Tressallier is an unusual grape in France, one that I had not heard from also known as Sacy (equally unusual), allegedly a cross between Gouais Blanc and a Pinot (apparently no one is sure if it's Blanc, Gris, or Noir!). It is grown in the upper Loire region of Auvergne, embedded deep in the center of France that it's off several Loire valley wine growing region charts.
This crisp wine paired excellent with the whitefish I cooked, and is of a light straw color and a sea air and citric nose, with a strong lemon flavor. It also had notes of grapefruit, gooseberry, chalk, shellfish, and a slight grassiness (and perhaps chalkiness) that is faintly reminiscent of Sauvignon Blanc, plus a tad of a chickory finish. In some ways, I was surprised that the region was so far inland, given the seafood friendly nature of the wine, which reminded me of Albariño or Muscadet. It's a fantastic food wine with tart acidity, and at 12.5 percent, moderate alcohol.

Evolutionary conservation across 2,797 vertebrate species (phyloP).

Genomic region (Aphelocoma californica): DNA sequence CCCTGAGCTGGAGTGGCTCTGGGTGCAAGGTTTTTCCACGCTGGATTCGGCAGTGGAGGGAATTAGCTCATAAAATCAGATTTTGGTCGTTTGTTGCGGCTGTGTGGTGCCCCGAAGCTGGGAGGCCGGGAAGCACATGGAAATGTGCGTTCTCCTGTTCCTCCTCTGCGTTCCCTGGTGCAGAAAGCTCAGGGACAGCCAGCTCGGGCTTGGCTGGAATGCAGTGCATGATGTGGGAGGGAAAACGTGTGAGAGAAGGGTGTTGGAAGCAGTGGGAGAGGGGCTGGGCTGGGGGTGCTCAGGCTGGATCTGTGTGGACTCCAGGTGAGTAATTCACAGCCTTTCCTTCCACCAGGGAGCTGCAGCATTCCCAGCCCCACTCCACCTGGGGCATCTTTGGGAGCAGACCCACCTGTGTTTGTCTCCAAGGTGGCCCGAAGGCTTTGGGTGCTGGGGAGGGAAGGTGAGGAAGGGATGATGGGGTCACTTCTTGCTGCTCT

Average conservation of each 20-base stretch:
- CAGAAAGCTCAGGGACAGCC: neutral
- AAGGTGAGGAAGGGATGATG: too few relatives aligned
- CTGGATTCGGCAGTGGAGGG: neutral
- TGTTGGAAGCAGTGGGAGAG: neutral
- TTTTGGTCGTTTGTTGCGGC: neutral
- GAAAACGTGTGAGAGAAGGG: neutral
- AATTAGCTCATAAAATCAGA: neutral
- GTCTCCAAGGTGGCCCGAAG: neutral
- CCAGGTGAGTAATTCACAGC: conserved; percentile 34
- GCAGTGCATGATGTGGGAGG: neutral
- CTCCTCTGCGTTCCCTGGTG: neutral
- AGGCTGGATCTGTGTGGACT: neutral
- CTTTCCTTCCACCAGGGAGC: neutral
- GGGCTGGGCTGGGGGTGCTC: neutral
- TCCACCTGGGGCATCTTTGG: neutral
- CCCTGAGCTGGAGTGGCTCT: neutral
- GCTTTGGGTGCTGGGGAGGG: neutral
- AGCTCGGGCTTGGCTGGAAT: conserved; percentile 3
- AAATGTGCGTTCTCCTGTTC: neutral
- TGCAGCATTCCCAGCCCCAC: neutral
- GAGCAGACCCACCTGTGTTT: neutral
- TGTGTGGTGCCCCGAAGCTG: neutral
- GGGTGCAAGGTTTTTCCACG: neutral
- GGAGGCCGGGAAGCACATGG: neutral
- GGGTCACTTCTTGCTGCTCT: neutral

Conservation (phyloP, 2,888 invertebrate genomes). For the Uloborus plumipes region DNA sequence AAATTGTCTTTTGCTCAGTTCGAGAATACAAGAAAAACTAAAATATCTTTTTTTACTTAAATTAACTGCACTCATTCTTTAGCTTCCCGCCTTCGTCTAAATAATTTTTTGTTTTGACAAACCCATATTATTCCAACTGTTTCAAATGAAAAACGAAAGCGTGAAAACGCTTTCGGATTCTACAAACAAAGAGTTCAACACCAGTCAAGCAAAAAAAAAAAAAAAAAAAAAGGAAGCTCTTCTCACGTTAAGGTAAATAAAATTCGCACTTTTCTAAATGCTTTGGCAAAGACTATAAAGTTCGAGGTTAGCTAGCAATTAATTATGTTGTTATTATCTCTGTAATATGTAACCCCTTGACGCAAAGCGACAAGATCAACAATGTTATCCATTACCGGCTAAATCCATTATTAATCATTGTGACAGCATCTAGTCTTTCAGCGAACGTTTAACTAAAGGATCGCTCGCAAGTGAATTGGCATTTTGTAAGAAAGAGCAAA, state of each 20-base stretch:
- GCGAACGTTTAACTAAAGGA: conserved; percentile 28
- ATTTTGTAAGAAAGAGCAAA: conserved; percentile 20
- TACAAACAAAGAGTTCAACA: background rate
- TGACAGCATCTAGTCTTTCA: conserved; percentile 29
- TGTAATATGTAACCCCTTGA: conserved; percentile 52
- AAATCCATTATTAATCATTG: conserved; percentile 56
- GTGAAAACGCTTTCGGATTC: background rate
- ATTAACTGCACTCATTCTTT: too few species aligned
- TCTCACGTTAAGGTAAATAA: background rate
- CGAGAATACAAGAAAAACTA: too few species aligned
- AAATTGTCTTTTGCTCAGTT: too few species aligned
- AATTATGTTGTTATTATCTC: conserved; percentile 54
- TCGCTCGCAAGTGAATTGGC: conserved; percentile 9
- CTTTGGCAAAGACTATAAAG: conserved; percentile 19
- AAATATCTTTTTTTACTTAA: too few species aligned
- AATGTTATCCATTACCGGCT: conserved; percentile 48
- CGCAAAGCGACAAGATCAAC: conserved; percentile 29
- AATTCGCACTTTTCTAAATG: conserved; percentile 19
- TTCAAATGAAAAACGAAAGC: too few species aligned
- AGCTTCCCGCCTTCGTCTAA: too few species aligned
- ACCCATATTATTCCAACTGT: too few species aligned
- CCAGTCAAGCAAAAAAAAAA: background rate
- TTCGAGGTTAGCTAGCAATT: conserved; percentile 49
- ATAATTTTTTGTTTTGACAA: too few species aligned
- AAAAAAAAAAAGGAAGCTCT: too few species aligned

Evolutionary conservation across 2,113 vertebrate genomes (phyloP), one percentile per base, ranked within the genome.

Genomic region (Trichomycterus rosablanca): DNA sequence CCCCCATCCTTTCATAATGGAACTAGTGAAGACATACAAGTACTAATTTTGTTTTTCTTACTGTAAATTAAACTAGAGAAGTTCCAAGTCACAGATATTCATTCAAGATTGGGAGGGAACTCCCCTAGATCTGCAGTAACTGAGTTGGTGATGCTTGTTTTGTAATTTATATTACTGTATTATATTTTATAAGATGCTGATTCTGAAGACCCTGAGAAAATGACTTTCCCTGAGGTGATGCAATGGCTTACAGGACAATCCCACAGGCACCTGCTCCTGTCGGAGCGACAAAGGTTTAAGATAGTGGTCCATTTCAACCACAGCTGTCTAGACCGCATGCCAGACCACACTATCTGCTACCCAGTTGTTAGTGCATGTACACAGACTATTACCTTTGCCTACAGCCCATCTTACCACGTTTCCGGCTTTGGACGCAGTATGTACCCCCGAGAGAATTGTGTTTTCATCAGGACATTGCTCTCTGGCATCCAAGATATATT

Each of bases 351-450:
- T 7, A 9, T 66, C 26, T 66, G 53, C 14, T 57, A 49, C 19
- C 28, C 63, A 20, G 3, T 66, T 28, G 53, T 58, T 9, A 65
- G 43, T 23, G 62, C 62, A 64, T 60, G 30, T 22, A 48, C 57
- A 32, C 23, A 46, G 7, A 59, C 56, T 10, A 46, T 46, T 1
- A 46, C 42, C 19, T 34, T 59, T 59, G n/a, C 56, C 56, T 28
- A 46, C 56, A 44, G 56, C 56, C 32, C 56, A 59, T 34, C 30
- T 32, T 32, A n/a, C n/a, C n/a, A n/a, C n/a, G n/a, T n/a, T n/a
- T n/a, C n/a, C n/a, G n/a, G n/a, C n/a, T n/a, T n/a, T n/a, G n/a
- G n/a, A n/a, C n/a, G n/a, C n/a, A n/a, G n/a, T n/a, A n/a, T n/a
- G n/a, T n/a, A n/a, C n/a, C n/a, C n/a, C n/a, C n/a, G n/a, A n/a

I believe I paid $17.99 at Perman Wine Cellar (in Chicago) for this. Thanks to Craig for the recommendation.